This entry gives the gross domestic product (GDP) or value of all final goods and services produced within a nation in a given year. A nation’s GDP at purchasing power parity (PPP) exchange rates is the sum value of all goods and services produced in the country valued at prices prevailing in the United States. This is the measure most economists prefer when looking at per-capita welfare and when comparing living conditions or use of resources across countries.
The measure is difficult to compute, as a US dollar value has to be assigned to all goods and services in the country regardless of whether these goods and services have a direct equivalent in the United States (for example, the value of an ox-cart or non-US military equipment); as a result, PPP estimates for some countries are based on a small and sometimes different set of goods and services.
In addition, many countries do not formally participate in the World Bank’s PPP project that calculates these measures, so the resulting GDP estimates for these countries may lack precision. For many developing countries, PPP-based GDP measures are multiples of the official exchange rate (OER) measure. The difference between the OER- and PPP-denominated GDP values for most of the weathly industrialized countries are generally much smaller.
The chart below displays the Gross Domestic Product (GDP) of several different countries. (GDP) is also defined as the value of all final goods and services produced within a nation in a given year. (GDP) at Purchasing Power Parity (PPP) exchange rate is the sum value of all goods and services produced in the country. The most common measure is the US dollar. Economists prefer to use this measurement when looking at per-capita welfare and comparing living conditions or use of resources across countries.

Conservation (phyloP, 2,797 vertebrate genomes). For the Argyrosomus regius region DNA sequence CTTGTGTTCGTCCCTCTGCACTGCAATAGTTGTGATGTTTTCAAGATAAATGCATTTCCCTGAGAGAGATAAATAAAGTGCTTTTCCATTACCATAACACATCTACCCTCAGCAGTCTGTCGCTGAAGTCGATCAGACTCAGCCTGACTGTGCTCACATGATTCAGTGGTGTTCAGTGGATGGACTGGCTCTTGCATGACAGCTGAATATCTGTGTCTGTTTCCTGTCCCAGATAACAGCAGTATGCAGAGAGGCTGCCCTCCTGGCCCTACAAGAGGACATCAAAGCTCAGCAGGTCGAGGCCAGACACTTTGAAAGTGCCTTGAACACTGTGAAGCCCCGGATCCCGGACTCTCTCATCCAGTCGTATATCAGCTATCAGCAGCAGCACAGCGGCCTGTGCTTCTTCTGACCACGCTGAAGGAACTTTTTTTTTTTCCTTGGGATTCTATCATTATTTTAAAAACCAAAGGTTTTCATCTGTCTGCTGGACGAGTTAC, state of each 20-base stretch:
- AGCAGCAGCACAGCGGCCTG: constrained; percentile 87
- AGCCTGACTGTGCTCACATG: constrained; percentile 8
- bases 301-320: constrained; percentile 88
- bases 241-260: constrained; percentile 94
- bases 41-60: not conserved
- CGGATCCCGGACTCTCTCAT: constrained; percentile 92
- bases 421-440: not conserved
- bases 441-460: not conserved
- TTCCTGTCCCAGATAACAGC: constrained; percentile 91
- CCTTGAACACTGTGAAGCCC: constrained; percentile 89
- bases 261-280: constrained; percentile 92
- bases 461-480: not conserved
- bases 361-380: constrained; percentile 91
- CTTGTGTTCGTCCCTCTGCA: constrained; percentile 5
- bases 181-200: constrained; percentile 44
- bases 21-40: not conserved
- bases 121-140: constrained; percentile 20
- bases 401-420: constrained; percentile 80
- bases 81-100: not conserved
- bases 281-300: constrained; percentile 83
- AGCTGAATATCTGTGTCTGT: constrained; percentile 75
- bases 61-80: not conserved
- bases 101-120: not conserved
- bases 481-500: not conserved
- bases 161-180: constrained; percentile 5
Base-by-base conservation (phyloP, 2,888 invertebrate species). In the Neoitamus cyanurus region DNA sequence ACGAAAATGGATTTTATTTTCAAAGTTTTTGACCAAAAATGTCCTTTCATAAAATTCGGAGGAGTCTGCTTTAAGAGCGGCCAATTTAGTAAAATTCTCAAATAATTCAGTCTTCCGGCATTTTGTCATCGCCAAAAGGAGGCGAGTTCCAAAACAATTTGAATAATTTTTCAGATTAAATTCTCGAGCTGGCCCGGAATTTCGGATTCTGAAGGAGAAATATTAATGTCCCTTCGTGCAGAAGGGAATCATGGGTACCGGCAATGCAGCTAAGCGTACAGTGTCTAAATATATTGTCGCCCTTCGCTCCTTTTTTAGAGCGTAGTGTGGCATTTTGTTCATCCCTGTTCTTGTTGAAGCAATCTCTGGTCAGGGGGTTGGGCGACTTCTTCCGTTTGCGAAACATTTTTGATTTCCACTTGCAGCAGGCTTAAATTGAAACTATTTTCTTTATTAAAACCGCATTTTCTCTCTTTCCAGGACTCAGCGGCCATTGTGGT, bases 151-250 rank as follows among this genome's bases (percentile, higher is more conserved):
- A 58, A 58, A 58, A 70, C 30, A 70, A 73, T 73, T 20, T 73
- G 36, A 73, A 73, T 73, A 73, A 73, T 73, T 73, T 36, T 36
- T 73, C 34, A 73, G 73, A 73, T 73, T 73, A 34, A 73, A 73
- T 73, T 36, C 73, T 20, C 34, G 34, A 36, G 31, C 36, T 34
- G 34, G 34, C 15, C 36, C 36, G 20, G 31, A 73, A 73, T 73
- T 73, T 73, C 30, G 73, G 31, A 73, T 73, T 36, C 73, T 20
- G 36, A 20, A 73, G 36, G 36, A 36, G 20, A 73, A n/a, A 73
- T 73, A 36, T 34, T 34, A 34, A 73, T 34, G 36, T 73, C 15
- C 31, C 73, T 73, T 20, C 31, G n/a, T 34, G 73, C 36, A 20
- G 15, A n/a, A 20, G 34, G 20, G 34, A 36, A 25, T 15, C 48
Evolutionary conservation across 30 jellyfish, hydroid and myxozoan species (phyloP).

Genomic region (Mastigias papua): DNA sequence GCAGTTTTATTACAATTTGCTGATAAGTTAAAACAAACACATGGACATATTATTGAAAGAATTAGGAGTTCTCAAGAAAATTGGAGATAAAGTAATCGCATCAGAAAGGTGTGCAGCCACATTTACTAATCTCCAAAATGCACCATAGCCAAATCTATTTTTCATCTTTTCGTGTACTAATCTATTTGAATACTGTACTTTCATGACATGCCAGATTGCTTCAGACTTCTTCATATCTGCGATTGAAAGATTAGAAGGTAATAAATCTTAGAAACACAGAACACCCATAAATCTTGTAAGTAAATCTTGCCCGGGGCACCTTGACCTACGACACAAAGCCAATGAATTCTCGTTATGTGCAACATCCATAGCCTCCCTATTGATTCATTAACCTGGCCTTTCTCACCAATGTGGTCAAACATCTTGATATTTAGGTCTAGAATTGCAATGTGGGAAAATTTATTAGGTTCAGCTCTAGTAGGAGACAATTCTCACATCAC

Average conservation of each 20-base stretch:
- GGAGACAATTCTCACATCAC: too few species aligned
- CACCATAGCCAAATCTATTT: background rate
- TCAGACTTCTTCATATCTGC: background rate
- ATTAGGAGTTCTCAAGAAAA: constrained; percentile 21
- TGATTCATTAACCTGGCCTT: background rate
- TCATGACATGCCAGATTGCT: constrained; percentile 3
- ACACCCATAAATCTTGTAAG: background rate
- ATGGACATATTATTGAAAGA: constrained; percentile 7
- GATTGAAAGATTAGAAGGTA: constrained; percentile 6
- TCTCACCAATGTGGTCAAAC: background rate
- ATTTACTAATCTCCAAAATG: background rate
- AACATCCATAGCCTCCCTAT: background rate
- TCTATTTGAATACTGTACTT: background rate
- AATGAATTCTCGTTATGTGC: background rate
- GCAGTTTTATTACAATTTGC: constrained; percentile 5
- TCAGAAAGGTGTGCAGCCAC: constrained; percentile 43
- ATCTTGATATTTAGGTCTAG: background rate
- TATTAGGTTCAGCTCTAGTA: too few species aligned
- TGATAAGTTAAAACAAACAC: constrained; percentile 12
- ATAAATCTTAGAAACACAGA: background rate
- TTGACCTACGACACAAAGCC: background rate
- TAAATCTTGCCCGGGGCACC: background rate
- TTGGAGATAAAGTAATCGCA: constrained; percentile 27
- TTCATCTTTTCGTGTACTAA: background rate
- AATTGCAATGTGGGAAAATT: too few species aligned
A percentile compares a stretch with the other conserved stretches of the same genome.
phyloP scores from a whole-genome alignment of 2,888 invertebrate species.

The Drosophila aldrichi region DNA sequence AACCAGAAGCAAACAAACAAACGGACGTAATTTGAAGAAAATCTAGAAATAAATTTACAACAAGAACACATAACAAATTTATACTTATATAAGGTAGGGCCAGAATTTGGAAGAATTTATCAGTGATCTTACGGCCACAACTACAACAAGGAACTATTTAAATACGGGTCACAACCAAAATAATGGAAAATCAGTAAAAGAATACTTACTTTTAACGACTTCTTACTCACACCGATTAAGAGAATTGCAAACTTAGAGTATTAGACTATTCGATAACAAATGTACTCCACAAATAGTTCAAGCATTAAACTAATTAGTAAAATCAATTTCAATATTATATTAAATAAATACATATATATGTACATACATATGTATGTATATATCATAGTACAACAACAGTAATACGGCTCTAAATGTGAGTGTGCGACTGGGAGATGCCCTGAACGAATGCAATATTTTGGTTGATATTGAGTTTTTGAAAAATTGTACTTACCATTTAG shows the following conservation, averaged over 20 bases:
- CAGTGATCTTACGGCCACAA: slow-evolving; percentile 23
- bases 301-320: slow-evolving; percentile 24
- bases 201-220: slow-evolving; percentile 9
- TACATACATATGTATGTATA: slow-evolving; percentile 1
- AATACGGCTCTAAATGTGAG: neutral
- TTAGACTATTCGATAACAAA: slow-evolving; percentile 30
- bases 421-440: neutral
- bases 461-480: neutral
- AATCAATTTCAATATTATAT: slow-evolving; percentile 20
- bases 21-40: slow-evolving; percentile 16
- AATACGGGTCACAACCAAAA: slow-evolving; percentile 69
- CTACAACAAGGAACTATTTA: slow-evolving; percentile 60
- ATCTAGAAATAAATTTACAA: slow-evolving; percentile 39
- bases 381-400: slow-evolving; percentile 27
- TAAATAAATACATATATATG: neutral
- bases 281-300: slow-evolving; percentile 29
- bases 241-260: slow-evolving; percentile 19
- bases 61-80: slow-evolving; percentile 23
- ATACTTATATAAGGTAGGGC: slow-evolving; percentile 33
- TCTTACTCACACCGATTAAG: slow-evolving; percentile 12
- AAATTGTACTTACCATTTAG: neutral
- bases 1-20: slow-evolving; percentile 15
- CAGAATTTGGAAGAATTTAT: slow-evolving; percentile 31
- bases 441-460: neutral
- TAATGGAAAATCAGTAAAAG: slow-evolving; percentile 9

Using the US dollar as a measure is difficult. This measure must be applied to all goods and services in the country even if they do not have a direct equivalent in the United States (for example the value of an ox-cart). As a result (PPP) estimates for countries that have a different set of goods and services can become skewed.
In addition, many countries do not formally participate in the Word Bank’s (PPP) project that calculates this data. The resulting (GDP) estimates for these countries can be inaccurate. Most developing countries (PPP) based (GDP) is based on multiples of their Official Exchange Rate (OER). Generally wealthy industrialized countries have a much smaller difference between the (OER) and (PPP) denominated (GDP) values.
List if Top 20 Countries and GDP statistics from 1990 – 2012
Here are list of global Statistics found recently:
- The world economy is projected to grow at an average of around 3% per annum from 2014-50
- China Is Now the World’s Largest Economy Based on Purchasing Power Parity
- India overtakes Japan to become third-largest economy in purchasing power parity
- China, India To Lead World By 2050
- The UK is predicted to drop to 11th place in the rankings of the world’s largest economies by 2050
- India’s GDP rose by 7.5% in 2014, slightly above China’s economy